A Handbook of the Sociology of Religion

A Handbook of the Sociology of Religion

A Handbook of the Sociology of Religion

A Handbook of the Sociology of Religion

Synopsis

Religion is a critical construct for understanding contemporary social life. It illuminates the everyday experiences and practices of many individuals, is a significant component of diverse institutional processes including politics, gender relations, and socioeconomic inequality, and plays a vital role in public culture and social change. This handbook showcases current research and thinking in the sociology of religion. The contributors, all active writers and researchers int eh area, provide original chapters focusing on select aspects of their own engagement with the field. Aimed at students and scholars who want to know more about the sociology of religion, this handbook also provides a resource for sociologists in general by integrating broader questions of sociology (e.g. demography, ethnicity, life course, inequality, political sociology) into the analysis of religion. Broadly inclusive of traditional research topics (modernity, secularization, politics) as well as newer interests (feminism, spirituality, faith-based community action), this handbook illustrates the validity of diverse theoretical perspectives and research designs to understanding the multilayered nature of religion as a sociological phenomenon.

Excerpt

If there had been any doubt about the sociological importance of religion, the terrorist events of Tuesday morning, September 11, 2001, and their aftermath renewed our awareness that religion matters in contemporary times. The terrorist actions crystallized how adherence to a religious fundamentalism can destroy lives and forever change the lives of many others. The public's response to the terrorist attacks pointed to a different side of religion: the positive cultural power of ritual to recall ties to those who have died and to reaffirm communal unity and solidarity in a time of trial. Who would have thought that at the beginning of the twenty-first century improvised public memorials mixing flowers, photographs, steel and styorofoam crosses, and candlelight vigils would illuminate downtown Manhattan, that most modern and urbane of metropolises?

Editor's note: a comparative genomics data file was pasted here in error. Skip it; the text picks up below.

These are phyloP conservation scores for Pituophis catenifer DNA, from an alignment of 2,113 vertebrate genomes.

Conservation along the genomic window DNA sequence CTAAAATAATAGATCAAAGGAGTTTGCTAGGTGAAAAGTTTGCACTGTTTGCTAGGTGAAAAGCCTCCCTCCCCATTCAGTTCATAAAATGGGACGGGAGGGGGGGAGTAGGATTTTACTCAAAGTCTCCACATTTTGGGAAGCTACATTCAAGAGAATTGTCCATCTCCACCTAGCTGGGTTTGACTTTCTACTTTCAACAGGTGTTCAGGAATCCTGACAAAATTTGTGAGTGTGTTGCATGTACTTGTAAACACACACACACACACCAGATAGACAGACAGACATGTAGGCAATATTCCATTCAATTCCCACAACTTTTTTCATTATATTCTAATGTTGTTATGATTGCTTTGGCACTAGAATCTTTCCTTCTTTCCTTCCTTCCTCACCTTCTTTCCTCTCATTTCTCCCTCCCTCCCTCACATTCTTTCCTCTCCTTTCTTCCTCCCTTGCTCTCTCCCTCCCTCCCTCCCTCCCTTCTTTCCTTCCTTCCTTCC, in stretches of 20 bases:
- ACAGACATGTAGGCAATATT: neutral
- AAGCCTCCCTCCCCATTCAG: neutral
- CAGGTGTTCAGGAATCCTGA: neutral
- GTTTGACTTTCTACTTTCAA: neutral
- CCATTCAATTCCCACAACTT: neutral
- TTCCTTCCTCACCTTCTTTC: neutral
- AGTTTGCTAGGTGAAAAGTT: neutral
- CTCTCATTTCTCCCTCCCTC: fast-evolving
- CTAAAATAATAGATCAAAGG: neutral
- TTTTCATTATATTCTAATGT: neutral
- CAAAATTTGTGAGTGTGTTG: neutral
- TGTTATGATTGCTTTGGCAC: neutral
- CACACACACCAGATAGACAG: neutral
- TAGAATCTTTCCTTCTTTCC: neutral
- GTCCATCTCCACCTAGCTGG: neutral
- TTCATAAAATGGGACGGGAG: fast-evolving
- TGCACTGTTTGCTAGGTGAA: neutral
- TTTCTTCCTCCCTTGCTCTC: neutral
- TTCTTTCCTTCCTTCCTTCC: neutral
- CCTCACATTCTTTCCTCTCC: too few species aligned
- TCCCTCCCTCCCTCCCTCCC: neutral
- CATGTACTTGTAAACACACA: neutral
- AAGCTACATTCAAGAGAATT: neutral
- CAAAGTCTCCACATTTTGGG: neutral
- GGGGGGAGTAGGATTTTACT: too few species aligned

Clearly, the dawning of a new century has not been accompanied by the eclipse of religion in individual lives and in public culture. Despite, and perhaps because of, disenchantment with our increasingly rationalized society, religion continues to provide meaning and to intertwine daily social, economic, and political activity. That the continuing significance of religion in late modern society was not anticipated by classical social theorists and is at odds with much of contemporary theory is due to many factors. From an intellectual perspective it largely reflects both the overemphasis on reason and the tendency to relegate religion to the realm of the nonrational that are characteristic of modern social thought. Starkly phrased, the former places a calculating, instrumental rationality as the overarching determinant of all forms of social action while the latter sees religion and reason as inherently incompatible.

The dominance of instrumental reason envisaged by Max Weber (1904–5/1958) has certainly come to pass. Few would challenge the view that an economic-technological rationality is the primary engine of our globalizing society. The logic of free trade, for example, gives legitimacy to companies to relocate to cities, regions, and countries where production costs are comparatively lower. Technological development allows corporations to have more cost-effective communication with their customers via the Internet, and consequently many companies have chosen to bypass the human distributors whom until very recently were a key component of their corporate relational network; travel agents and car dealers are two such visible groups of “techno-victims.” When Boeing relocated from Seattle to Chicago and when Guinness relocated from Ireland to Brazil the means-end calculations did not quantify the costs of community . . .

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